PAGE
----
Taking place this weekend, Dance Ensemble Singapore, in collaboration with Sri Warisan Som Said Performing Arts presents Whispers From The Dragon’s Teeth Gate, a brand new work commissioned by the Singapore Chinese Cultural Centre.
At a media preview, we took a closer look as to what to expect from the multi-cultural, multi-disciplinary dance performance set to premiere this Saturday. Created with the bicentennial anniversary in mind, Whispers From The Dragon’s Teeth Gate takes audiences on a journey into the Singapore of 700 years past, where little history is known save for hearsay, stories and legends passed down from generation to generation, told through dance and drama. The work will feature influences from renowned Indonesian choreographer Didik Nini Thowok, and incorporates local touches by historian Kua Bak Lim, playwright Han Laoda, and Peranakan costume designer Raymond Wong. Scenes we saw included one imagining a village or palace scene involving Sang Nila Utama and other figures from history, and even a cross-cultural sequence where a group of Chinese villagers meets a Malay kampung, originating the word ‘sampan’ as they attempt to communicate with each other.
Speaking to Ms Cai Shiji, creative director of Dance Ensemble Singapore, we found out a little more about the origin and development of the show. Says Ms Cai: “In recent years Dance Ensemble has been really passionate about pushing local culture, trying to find the “Nanyang voice” and craft shows that would showcase this. We thought about how Singapore actually used to be called Dragon’s Teeth Gate, and we wanted to reflect on Singapore’s history, since it was the bicentennial year, and did a lot of research into the past. We didn’t want to just focus on Raffles coming to Singapore, so we dived a little further, 700 years ago, to really dig deep into our untold history.”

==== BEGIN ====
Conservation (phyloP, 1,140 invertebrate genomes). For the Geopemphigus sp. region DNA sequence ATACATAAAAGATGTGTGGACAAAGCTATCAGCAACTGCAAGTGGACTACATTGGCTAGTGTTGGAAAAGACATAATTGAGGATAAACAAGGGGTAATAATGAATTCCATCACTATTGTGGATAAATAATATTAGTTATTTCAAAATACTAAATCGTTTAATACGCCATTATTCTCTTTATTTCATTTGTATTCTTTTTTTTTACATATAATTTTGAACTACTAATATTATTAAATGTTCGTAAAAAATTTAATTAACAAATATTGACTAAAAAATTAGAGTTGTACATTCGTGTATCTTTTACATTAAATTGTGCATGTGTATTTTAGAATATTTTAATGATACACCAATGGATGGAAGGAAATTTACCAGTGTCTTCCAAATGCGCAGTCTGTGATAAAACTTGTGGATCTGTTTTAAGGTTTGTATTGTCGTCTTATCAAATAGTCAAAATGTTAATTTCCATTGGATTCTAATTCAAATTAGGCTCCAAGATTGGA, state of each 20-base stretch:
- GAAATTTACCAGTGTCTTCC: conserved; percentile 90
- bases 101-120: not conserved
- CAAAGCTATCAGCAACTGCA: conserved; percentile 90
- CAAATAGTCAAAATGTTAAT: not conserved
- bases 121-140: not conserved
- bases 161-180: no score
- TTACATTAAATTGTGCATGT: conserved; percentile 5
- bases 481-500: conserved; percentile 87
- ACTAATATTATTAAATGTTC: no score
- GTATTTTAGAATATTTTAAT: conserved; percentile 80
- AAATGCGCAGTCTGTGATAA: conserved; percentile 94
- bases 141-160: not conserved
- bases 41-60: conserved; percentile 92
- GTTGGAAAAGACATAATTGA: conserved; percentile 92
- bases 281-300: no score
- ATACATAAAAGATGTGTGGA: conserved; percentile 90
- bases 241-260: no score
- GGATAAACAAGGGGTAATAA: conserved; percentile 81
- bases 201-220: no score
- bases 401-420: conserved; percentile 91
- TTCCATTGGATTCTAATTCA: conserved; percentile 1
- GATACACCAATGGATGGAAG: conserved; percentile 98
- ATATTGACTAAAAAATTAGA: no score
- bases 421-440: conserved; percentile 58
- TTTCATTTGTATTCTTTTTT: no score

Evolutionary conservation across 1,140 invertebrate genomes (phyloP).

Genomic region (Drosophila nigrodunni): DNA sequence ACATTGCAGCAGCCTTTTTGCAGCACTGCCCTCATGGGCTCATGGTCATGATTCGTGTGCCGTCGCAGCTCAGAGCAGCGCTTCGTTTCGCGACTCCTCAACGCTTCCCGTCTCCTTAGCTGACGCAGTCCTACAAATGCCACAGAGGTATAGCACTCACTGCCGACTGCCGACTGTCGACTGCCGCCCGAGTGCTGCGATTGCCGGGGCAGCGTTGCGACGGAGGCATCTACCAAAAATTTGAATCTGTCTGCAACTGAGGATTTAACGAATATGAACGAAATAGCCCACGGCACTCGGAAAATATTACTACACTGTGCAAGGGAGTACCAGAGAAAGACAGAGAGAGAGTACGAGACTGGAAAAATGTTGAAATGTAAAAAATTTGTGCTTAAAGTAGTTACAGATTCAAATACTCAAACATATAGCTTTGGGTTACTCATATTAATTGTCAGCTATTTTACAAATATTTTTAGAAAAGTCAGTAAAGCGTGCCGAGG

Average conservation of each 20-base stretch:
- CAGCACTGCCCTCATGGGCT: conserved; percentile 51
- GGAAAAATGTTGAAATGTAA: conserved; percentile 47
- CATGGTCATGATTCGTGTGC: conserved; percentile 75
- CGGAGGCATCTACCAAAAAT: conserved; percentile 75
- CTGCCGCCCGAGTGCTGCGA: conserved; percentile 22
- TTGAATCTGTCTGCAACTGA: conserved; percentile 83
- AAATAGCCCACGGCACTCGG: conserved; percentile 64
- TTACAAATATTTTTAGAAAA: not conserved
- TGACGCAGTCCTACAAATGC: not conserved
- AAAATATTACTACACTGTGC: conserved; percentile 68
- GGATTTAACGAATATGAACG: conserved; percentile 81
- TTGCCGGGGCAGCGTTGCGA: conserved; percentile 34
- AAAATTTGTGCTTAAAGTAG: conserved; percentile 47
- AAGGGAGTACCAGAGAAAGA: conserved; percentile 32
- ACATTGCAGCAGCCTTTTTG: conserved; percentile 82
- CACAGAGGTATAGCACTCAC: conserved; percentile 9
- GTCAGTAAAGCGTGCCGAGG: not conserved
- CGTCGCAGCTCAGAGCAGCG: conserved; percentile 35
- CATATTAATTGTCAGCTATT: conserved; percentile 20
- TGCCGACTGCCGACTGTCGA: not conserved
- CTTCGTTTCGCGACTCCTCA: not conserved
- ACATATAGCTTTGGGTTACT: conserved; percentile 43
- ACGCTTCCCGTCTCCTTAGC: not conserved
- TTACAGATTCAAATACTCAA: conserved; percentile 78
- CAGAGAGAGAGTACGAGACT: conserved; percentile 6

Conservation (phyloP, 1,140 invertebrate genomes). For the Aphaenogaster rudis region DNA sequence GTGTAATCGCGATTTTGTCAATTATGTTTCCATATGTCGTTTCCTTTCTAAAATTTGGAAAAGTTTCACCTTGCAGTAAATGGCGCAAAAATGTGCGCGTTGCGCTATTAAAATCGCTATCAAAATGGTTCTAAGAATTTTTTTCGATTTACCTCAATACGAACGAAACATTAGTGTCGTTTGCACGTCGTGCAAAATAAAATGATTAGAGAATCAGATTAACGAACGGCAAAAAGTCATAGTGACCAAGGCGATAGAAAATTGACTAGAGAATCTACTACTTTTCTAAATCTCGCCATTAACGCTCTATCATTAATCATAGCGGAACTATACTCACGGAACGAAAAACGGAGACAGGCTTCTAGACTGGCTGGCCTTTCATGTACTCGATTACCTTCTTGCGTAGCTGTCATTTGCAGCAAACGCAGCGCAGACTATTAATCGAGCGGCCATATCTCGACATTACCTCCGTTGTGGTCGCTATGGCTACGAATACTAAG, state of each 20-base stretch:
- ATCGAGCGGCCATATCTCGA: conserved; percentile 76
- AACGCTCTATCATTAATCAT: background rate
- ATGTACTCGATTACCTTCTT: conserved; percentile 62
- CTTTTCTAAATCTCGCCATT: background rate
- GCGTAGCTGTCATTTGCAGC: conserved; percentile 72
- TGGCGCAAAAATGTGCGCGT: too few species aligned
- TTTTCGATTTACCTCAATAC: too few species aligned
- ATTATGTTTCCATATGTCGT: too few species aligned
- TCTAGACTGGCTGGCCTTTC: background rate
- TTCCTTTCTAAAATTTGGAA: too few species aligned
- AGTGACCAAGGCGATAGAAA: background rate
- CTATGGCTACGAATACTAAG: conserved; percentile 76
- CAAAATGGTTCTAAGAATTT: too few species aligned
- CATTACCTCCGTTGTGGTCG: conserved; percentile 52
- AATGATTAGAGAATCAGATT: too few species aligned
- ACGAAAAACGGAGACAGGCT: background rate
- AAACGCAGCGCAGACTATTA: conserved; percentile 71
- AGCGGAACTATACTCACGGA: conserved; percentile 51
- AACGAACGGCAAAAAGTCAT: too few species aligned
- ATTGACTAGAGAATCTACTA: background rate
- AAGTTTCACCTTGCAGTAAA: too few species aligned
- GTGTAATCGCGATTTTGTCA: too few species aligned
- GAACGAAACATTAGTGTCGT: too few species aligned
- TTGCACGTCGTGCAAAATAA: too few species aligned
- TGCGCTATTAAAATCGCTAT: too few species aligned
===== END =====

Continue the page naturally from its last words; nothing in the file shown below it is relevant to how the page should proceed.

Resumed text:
On the multi-disciplinary nature of the production Ms Cai says: “We thought a lot about how multiculturalism was a thing even before Raffles, and wanted to incorporate that into the show with multiple forms and styles from across Southeast Asia. At some point, we had so many races all living together in harmony, and all had different influences on each other’s language, arts and culture. That’s why we invited people like Didik to help us choreograph some sequences with traditional Indonesian dance, and we’re working together again with Sri Warisan Som Said Performing Arts, who we collaborated with last year on a show at the Esplanade.”
Ms Cai concludes: “We’re really grateful to the SCCC for having been given this opportunity and this space to perform in, and you can expect some big set pieces and projections on the day itself. It’s been such an enjoyable process researching and discovering new things about Singapore every day, and even with such a short run, I hope that one day, we can bring it overseas or tour as a means of representing Singapore, and that it has a life after this. But for now, I hope a lot of youths come to watch this performance, to see the amount of effort that went into it, the energy that the dancers are giving off in this performance, and come away learning more about Singapore’s history than they ever imagined.”
Whispers From The Dragon’s Teeth Gate plays on 20th April 2019 at the Singapore Chinese Cultural Centre Auditorium. Tickets available from SISTIC